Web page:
8. 5 out of 5

    Bryon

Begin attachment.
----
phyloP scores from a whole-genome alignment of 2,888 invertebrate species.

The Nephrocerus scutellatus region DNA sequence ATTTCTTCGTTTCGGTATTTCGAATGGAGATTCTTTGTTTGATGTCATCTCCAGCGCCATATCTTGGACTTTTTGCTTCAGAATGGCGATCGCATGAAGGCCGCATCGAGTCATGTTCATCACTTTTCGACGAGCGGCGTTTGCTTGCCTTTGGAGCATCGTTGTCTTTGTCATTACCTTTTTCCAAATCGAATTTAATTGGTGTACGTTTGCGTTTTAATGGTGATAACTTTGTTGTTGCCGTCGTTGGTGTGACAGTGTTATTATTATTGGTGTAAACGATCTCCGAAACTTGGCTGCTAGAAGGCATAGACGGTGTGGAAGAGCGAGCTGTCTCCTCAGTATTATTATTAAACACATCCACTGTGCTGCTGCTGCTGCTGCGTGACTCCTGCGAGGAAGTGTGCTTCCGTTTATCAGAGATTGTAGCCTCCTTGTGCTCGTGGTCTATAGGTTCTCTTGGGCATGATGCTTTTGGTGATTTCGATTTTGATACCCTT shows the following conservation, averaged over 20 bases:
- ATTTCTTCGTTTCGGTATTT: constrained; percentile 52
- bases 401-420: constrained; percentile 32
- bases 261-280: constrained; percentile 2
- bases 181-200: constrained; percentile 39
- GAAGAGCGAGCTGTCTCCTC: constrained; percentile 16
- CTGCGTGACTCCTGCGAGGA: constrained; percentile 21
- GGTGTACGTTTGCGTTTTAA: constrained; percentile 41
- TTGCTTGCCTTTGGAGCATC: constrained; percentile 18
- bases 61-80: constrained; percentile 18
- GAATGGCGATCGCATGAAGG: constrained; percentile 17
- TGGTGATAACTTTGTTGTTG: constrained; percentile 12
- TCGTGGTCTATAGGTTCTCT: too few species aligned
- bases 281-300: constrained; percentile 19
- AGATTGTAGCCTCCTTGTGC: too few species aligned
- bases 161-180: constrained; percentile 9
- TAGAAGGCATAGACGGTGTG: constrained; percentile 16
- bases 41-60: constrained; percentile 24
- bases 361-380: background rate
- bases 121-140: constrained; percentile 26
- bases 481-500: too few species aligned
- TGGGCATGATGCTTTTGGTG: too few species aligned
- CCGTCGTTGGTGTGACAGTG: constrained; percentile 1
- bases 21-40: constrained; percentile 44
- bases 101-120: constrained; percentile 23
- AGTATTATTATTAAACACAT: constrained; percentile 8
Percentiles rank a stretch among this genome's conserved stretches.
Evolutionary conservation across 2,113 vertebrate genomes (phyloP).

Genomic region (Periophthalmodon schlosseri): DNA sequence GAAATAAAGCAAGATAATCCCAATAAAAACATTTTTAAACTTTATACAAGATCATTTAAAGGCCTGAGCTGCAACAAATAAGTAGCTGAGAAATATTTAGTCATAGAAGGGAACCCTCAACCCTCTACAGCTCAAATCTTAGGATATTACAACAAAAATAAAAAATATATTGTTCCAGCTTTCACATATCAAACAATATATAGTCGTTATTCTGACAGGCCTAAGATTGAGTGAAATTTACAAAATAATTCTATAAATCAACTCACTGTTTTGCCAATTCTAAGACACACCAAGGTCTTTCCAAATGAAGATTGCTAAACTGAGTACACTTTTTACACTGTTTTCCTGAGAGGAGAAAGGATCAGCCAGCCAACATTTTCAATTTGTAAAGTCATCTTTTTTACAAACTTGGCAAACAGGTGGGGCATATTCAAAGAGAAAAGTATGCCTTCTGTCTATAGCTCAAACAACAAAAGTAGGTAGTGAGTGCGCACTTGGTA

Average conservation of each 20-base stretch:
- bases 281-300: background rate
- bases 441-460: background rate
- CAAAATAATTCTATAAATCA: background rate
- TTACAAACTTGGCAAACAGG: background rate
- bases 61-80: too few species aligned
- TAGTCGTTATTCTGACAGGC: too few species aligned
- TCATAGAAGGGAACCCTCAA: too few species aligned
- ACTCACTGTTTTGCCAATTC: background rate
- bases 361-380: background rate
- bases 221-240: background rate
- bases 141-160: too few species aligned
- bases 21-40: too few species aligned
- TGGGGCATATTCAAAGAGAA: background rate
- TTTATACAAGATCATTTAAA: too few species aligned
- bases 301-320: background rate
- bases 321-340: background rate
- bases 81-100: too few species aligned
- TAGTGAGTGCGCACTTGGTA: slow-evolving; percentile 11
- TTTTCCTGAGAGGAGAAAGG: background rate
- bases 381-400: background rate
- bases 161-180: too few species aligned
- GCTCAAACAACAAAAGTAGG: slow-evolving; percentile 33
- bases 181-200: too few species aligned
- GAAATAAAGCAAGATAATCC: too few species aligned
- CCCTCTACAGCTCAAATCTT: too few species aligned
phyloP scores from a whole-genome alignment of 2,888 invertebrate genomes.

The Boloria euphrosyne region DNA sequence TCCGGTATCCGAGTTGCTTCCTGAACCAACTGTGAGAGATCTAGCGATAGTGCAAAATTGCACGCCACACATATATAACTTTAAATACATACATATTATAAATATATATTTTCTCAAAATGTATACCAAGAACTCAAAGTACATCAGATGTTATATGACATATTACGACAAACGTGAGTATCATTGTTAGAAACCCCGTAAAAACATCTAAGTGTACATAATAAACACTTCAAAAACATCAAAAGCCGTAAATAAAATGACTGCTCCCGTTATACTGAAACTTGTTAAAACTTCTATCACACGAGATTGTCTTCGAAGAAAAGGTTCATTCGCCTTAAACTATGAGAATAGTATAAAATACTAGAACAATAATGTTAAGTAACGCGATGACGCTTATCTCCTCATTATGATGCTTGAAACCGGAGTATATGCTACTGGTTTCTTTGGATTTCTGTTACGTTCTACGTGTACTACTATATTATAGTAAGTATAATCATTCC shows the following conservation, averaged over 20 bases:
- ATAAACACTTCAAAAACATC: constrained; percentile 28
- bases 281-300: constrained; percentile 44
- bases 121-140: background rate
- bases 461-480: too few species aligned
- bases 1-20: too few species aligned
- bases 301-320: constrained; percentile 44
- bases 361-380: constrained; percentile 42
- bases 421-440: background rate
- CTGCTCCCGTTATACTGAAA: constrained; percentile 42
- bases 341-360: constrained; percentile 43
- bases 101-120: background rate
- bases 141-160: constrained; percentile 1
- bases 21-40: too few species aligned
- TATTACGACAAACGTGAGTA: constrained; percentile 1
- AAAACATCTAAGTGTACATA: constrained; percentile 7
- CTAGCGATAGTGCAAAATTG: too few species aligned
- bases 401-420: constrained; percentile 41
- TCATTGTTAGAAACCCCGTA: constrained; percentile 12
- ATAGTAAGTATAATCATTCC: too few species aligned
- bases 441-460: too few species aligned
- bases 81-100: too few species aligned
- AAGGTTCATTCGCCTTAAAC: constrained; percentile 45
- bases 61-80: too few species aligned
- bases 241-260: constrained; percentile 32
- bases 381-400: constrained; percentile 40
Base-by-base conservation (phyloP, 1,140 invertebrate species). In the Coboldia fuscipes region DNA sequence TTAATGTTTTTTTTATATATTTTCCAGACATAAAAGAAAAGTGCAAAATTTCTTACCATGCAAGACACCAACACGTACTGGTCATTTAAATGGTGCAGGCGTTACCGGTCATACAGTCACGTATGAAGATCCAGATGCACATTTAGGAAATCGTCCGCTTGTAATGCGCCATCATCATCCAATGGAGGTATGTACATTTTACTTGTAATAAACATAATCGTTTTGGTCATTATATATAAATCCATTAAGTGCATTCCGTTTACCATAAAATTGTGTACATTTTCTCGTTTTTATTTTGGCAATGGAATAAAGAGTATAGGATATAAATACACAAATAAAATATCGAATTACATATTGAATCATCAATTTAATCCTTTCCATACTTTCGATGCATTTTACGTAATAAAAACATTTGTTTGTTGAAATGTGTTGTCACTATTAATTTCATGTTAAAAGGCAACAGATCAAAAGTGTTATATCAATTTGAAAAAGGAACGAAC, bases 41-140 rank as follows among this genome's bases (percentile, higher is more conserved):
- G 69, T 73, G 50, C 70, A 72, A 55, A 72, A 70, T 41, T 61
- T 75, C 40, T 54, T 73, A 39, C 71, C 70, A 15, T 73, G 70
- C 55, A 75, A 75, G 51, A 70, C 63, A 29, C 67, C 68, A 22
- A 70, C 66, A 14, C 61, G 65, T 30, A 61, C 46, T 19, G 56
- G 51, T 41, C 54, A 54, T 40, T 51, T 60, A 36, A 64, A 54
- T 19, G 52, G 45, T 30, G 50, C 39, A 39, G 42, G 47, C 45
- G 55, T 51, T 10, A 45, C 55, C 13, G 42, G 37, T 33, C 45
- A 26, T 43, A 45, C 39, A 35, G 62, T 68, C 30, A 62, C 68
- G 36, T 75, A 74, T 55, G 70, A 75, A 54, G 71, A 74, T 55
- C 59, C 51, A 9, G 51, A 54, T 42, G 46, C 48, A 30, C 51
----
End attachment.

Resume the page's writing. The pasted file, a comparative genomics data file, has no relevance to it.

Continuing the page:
I just finished reading Don Miller's To Own a Dragon. It was a great read, although, someone will have to explain the title to me. Reading Don Miller is a lot of fun. He makes you think. Blue Like Jazz was the book that put Miller on the map. My favorite book of Don's is Searching for God Knows What. Don knocked it out of the park with that one. I couldn't hang in there long enough to enjoy Through Painted Deserts, but my wife liked it. To Own a Dragon was good, though. Miller really does have a I just finished reading Don Miller's To Own a Dragon. It was a great read, although, someone will have to explain the title to me. Reading Don Miller is a lot of fun. He makes you think. Blue Like Jazz was the book that put Miller on the map. My favorite book of Don's is Searching for God Knows What. Don knocked it out of the park with that one. I couldn't hang in there long enough to enjoy Through Painted Deserts, but my wife liked it. To Own a Dragon was good, though. Miller really does have a writing style that is engaging and keeps the reader turning pages. I had a difficult time with one chapter: MANHOOD: The Right Equipment. In this chapter, Miller takes pot shots at all that we real men hold dear like NASCAR, football, trucks, eating wild game, and Promise Keepers rallies. And he didn't seem to care for Wild at Heart, by John Eldredge, either. But the most disturbing thing in that chapter is he said that "God's definition of a real man is a person with a penis!" All you need to be a man is to own a penis - hey, maybe that's what the title means. Apart from that, I loved the book. The book is mostly about the mentors Don had in his life. He dedicates the book to men who are mentoring younger men and I love that. Don tells about elephants in one chapter; that part of the growth cycle in a male elephant's life is to be mentored by an older, experienced male elephant role model. Older elephants teach younger elephants how life works. If, for some reason, this very natural cycle is interupted, elephants grow up violent and dis-oriented in their world. Miller then explains that 85% of men in prison grow up without a father. This book is full of wisdom and great information for guys who have a heart to disciple young men and teach what it means to be a man that follows Christ. Definitely pick it up. Tyler Durden, played by Brad Pitt in the movie Fight Club, ranted about being part of generation abandoned by fathers and raised by women. Miller's book would have quenched Tyler's rage. But that would have ruined a really manly ending to the movie. http://mondokblog.blogspot.com/2006/0...